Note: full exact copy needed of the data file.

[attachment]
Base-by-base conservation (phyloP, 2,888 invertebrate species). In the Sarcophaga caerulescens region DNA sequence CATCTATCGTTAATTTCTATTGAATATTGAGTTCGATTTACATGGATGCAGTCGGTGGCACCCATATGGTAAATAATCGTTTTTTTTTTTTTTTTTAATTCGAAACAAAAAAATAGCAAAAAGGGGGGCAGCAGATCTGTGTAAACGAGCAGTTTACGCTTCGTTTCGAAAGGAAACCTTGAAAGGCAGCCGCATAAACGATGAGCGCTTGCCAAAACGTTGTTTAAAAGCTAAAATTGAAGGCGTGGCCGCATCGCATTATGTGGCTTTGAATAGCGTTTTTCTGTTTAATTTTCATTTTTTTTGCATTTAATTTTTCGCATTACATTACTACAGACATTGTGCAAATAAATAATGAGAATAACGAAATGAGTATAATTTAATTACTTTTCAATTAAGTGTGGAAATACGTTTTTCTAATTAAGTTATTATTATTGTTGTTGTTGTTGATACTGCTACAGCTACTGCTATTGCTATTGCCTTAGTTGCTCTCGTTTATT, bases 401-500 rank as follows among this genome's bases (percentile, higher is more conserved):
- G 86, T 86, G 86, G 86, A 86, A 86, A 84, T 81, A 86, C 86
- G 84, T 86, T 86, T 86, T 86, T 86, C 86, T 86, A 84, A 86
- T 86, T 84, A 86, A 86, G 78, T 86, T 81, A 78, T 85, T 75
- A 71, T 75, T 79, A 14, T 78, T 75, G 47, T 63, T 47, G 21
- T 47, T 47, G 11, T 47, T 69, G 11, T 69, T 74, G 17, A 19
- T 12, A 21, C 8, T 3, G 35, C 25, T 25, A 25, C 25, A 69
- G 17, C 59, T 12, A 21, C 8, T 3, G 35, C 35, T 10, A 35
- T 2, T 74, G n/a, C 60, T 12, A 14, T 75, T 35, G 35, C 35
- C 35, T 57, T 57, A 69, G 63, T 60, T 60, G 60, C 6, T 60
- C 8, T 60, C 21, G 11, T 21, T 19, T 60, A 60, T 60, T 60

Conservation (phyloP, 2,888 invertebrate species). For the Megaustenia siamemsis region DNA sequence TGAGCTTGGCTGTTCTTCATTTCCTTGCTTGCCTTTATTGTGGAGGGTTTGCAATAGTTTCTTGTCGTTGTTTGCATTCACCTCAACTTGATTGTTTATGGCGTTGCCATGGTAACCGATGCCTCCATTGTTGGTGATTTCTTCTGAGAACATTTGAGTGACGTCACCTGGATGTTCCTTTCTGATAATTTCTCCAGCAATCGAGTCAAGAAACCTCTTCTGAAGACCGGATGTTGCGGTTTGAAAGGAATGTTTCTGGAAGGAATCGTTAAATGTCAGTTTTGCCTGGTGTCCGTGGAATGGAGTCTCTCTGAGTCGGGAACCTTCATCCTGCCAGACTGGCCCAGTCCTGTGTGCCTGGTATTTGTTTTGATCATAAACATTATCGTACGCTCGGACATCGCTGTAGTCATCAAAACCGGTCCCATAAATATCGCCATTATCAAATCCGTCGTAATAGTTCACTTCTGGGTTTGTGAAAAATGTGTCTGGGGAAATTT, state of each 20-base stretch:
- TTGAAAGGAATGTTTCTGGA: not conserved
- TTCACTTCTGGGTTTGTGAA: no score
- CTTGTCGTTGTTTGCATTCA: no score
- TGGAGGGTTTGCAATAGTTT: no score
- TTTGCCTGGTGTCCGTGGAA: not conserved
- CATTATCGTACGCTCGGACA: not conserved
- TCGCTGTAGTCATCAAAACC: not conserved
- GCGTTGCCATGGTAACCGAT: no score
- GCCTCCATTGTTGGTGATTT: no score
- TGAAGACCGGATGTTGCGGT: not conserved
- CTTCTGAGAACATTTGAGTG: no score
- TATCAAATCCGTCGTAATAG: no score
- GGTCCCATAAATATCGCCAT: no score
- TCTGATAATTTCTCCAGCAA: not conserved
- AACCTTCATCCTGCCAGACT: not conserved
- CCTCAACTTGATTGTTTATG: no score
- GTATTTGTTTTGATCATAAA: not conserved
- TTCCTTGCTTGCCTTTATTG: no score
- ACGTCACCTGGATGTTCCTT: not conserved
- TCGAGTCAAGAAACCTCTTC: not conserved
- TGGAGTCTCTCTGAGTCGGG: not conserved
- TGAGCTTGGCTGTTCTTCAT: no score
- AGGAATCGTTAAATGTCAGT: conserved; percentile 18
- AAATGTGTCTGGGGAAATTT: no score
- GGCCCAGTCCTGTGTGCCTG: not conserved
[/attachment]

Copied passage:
Base-by-base conservation (phyloP, 2,888 invertebrate species). In the Sarcophaga caerulescens region DNA sequence CATCTATCGTTAATTTCTATTGAATATTGAGTTCGATTTACATGGATGCAGTCGGTGGCACCCATATGGTAAATAATCGTTTTTTTTTTTTTTTTTAATTCGAAACAAAAAAATAGCAAAAAGGGGGGCAGCAGATCTGTGTAAACGAGCAGTTTACGCTTCGTTTCGAAAGGAAACCTTGAAAGGCAGCCGCATAAACGATGAGCGCTTGCCAAAACGTTGTTTAAAAGCTAAAATTGAAGGCGTGGCCGCATCGCATTATGTGGCTTTGAATAGCGTTTTTCTGTTTAATTTTCATTTTTTTTGCATTTAATTTTTCGCATTACATTACTACAGACATTGTGCAAATAAATAATGAGAATAACGAAATGAGTATAATTTAATTACTTTTCAATTAAGTGTGGAAATACGTTTTTCTAATTAAGTTATTATTATTGTTGTTGTTGTTGATACTGCTACAGCTACTGCTATTGCTATTGCCTTAGTTGCTCTCGTTTATT, bases 401-500 rank as follows among this genome's bases (percentile, higher is more conserved):
- G 86, T 86, G 86, G 86, A 86, A 86, A 84, T 81, A 86, C 86
- G 84, T 86, T 86, T 86, T 86, T 86, C 86, T 86, A 84, A 86
- T 86, T 84, A 86, A 86, G 78, T 86, T 81, A 78, T 85, T 75
- A 71, T 75, T 79, A 14, T 78, T 75, G 47, T 63, T 47, G 21
- T 47, T 47, G 11, T 47, T 69, G 11, T 69, T 74, G 17, A 19
- T 12, A 21, C 8, T 3, G 35, C 25, T 25, A 25, C 25, A 69
- G 17, C 59, T 12, A 21, C 8, T 3, G 35, C 35, T 10, A 35
- T 2, T 74, G n/a, C 60, T 12, A 14, T 75, T 35, G 35, C 35
- C 35, T 57, T 57, A 69, G 63, T 60, T 60, G 60, C 6, T 60
- C 8, T 60, C 21, G 11, T 21, T 19, T 60, A 60, T 60, T 60

Conservation (phyloP, 2,888 invertebrate species). For the Megaustenia siamemsis region DNA sequence TGAGCTTGGCTGTTCTTCATTTCCTTGCTTGCCTTTATTGTGGAGGGTTTGCAATAGTTTCTTGTCGTTGTTTGCATTCACCTCAACTTGATTGTTTATGGCGTTGCCATGGTAACCGATGCCTCCATTGTTGGTGATTTCTTCTGAGAACATTTGAGTGACGTCACCTGGATGTTCCTTTCTGATAATTTCTCCAGCAATCGAGTCAAGAAACCTCTTCTGAAGACCGGATGTTGCGGTTTGAAAGGAATGTTTCTGGAAGGAATCGTTAAATGTCAGTTTTGCCTGGTGTCCGTGGAATGGAGTCTCTCTGAGTCGGGAACCTTCATCCTGCCAGACTGGCCCAGTCCTGTGTGCCTGGTATTTGTTTTGATCATAAACATTATCGTACGCTCGGACATCGCTGTAGTCATCAAAACCGGTCCCATAAATATCGCCATTATCAAATCCGTCGTAATAGTTCACTTCTGGGTTTGTGAAAAATGTGTCTGGGGAAATTT, state of each 20-base stretch:
- TTGAAAGGAATGTTTCTGGA: not conserved
- TTCACTTCTGGGTTTGTGAA: no score
- CTTGTCGTTGTTTGCATTCA: no score
- TGGAGGGTTTGCAATAGTTT: no score
- TTTGCCTGGTGTCCGTGGAA: not conserved
- CATTATCGTACGCTCGGACA: not conserved
- TCGCTGTAGTCATCAAAACC: not conserved
- GCGTTGCCATGGTAACCGAT: no score
- GCCTCCATTGTTGGTGATTT: no score
- TGAAGACCGGATGTTGCGGT: not conserved
- CTTCTGAGAACATTTGAGTG: no score
- TATCAAATCCGTCGTAATAG: no score
- GGTCCCATAAATATCGCCAT: no score
- TCTGATAATTTCTCCAGCAA: not conserved
- AACCTTCATCCTGCCAGACT: not conserved
- CCTCAACTTGATTGTTTATG: no score
- GTATTTGTTTTGATCATAAA: not conserved
- TTCCTTGCTTGCCTTTATTG: no score
- ACGTCACCTGGATGTTCCTT: not conserved
- TCGAGTCAAGAAACCTCTTC: not conserved
- TGGAGTCTCTCTGAGTCGGG: not conserved
- TGAGCTTGGCTGTTCTTCAT: no score
- AGGAATCGTTAAATGTCAGT: conserved; percentile 18
- AAATGTGTCTGGGGAAATTT: no score
- GGCCCAGTCCTGTGTGCCTG: not conserved